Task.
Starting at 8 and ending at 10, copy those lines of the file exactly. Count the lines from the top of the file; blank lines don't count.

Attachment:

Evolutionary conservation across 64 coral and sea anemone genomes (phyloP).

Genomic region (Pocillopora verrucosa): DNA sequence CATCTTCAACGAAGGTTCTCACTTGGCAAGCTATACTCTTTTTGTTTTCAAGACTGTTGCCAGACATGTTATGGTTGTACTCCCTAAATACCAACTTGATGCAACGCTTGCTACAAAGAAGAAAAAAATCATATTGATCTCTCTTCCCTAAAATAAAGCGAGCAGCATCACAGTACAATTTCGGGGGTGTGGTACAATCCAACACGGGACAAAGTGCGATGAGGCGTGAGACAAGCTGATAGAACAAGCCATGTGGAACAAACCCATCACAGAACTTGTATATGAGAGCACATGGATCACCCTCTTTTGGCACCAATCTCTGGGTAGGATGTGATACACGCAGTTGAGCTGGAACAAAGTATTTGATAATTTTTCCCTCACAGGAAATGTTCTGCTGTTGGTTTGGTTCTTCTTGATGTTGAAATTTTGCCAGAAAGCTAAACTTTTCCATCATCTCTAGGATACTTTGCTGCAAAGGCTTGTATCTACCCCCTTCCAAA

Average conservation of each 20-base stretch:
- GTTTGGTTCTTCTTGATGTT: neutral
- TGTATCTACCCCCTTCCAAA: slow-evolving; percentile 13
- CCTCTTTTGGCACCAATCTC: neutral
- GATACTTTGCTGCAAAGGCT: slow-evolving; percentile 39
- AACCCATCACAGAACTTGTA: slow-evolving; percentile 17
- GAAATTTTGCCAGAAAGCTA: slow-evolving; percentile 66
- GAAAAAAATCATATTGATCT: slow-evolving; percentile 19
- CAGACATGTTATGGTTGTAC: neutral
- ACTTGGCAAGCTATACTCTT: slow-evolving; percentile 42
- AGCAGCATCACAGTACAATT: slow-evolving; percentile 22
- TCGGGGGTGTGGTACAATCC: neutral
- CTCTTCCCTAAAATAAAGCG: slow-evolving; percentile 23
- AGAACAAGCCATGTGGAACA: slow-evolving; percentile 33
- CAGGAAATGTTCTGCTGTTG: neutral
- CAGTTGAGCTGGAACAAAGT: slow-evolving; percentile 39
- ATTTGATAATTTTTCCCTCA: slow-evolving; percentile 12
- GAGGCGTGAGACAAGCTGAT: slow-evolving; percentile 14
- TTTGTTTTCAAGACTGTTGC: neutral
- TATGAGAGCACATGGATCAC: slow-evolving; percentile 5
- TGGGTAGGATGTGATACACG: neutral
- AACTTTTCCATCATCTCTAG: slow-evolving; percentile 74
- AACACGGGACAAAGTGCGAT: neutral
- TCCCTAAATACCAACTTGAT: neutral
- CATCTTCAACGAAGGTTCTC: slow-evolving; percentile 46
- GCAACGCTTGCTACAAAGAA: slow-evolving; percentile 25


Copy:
- AACCCATCACAGAACTTGTA: slow-evolving; percentile 17
- GAAATTTTGCCAGAAAGCTA: slow-evolving; percentile 66
- GAAAAAAATCATATTGATCT: slow-evolving; percentile 19